Dr. Joseph Davis Bennett


The subject of this sketch was born in New Bloomfield, Callaway Co., Missouri, May 25, 1840 and was graduated at Westminster College, Baltimore, Md. At the beginning of the war he left school and entered the Confederate army under the command of Gen. Sterling Price, was surrendered at Shreveport, LA, then returned home, studied medicine, graduated at St. Louis Medical College and practiced medicine in Assumption, Ill. He came to Florida in 1883 on account of failing health and raised a large beautiful orange grove, which was swept from the earth by the freeze of 1896, along with almost all the groves in Florida. This was the first year the trees bore fruit. He then left the farm and came to Crystal River and practiced medicine until the present time, which he has found much more profitable than cultivating orange trees.

The doctor was married to Miss Luella Huron of Avon, Indiana in 1873. He and his wife have done much to advance education in Citrus County. He was president of the Board of Education for fourteen years. When he came into office there was scarcely a decent school house in the county. He remained on the Board to see the comfortable and elegant buildings in every district in the county and the term lengthened from three to six, eight and ten months Seeing the necessity of trained teachers and the very few home boys and girls who were able to teach or had the means to go away to obtain an education, Mrs. Bennett opened a Normal School in their house and gave instruction in the advance branches. Many were unable to pay for board and were taken in expecting to pay when they could teach; and be it said to this noble band of boys and girls, almost everyone paid up the last dollar when they began teaching.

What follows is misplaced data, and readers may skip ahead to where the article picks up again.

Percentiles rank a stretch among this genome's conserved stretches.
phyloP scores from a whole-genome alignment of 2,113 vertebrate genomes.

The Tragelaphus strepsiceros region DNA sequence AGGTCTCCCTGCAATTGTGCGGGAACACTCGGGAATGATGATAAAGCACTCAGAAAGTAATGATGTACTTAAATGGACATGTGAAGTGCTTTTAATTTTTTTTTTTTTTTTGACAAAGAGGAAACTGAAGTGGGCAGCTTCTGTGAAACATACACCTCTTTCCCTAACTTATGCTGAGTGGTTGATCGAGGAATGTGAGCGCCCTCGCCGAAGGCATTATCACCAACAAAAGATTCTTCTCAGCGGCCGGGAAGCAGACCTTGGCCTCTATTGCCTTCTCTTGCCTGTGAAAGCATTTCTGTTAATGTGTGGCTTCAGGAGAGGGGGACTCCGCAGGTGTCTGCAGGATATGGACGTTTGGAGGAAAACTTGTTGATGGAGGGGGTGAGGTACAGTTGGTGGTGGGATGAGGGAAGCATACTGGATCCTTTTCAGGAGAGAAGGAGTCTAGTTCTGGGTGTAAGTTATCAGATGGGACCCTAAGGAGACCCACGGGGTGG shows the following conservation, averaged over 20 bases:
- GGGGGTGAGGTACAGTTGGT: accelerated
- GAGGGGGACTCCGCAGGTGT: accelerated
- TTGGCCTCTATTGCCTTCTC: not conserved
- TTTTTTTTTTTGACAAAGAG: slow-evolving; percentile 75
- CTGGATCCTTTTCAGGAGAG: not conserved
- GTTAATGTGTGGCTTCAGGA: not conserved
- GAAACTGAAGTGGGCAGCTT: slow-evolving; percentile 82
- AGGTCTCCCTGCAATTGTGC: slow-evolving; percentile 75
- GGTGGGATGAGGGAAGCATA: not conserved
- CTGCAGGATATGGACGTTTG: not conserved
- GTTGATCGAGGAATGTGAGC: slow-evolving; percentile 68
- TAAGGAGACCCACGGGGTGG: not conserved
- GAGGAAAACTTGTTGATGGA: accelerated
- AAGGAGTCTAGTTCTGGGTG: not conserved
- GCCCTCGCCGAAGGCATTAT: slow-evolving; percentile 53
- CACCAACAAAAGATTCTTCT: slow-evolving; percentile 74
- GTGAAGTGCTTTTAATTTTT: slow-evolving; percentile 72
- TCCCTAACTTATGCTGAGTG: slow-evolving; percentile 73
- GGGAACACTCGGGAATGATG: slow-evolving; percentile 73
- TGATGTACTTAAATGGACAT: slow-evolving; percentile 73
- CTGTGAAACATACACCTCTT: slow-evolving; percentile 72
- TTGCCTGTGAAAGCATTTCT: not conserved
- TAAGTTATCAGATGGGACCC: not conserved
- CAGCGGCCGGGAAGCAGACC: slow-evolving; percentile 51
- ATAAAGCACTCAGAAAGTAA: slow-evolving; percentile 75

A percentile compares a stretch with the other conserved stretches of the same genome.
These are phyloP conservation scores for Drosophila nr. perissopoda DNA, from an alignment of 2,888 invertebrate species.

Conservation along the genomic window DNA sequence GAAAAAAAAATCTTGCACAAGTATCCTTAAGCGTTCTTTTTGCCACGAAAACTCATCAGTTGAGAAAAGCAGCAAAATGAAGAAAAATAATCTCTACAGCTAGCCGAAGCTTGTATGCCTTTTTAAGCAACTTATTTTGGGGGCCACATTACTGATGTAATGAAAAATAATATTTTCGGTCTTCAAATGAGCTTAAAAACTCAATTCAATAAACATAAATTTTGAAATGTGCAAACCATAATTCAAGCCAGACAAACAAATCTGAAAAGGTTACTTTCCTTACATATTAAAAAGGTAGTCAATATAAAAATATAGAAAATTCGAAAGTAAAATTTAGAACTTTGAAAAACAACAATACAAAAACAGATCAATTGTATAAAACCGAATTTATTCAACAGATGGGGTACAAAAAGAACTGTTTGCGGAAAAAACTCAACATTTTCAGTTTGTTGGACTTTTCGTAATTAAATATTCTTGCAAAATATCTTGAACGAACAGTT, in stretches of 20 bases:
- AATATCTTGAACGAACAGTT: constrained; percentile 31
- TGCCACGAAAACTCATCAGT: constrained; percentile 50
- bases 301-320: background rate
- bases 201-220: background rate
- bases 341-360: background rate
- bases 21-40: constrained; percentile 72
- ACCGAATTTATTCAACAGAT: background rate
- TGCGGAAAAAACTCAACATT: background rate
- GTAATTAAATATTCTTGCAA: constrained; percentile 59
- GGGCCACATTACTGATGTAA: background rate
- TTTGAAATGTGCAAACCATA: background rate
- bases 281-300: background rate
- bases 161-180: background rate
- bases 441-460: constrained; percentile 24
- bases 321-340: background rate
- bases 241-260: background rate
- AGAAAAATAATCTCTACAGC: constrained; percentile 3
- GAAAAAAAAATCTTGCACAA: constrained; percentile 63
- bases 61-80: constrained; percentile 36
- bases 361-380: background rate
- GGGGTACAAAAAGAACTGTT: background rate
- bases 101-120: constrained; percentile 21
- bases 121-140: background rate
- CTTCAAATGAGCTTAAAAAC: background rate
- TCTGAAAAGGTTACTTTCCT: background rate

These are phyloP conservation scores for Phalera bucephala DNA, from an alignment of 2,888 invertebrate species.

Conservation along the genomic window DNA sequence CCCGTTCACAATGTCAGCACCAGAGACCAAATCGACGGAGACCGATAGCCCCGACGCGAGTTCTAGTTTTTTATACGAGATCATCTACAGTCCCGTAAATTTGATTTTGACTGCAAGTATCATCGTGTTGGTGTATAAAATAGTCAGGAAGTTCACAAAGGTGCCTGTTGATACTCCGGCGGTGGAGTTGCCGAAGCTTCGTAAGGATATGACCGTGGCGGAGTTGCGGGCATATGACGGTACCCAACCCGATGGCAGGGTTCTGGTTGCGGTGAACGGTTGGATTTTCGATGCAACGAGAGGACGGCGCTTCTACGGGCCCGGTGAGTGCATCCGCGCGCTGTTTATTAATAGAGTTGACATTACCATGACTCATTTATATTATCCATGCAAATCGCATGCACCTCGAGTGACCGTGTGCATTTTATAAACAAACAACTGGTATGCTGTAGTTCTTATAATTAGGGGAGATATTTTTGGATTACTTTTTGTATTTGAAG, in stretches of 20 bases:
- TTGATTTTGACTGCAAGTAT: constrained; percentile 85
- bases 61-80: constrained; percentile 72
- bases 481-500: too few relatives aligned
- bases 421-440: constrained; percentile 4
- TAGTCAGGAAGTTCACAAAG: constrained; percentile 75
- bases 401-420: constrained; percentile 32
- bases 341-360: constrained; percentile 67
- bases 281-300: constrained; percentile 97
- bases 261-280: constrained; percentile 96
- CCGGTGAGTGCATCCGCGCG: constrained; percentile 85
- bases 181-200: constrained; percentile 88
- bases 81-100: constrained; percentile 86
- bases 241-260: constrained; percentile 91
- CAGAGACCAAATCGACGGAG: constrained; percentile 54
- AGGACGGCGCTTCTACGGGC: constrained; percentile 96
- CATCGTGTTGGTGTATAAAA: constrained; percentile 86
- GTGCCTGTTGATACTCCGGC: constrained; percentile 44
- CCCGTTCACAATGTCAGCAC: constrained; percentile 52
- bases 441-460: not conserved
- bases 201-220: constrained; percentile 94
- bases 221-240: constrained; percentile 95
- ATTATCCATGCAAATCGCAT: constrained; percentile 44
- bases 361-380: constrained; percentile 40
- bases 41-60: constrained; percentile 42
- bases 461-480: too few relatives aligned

The doctor is also a staunch elder in the Presbyterian Church. When he came here there was no church organization of any kind. Mrs. Bennett commenced a Sunday school the first Sunday after their arrival on their homestead and taught under a pine tree. This school enlarged and developed into a Presbyterian Church, which still flourishes and has built a large comfortable church edifice with preaching every Sunday and the members are erecting a very large, beautiful parsonage. The doctor is still hale and hearty and does a large practice and bids fair to continue for several years practicing his noble profession of medicine. 

Source: Crystal River News: 1905  
Transcribed, Formatted and Submitted by Linda Flowers

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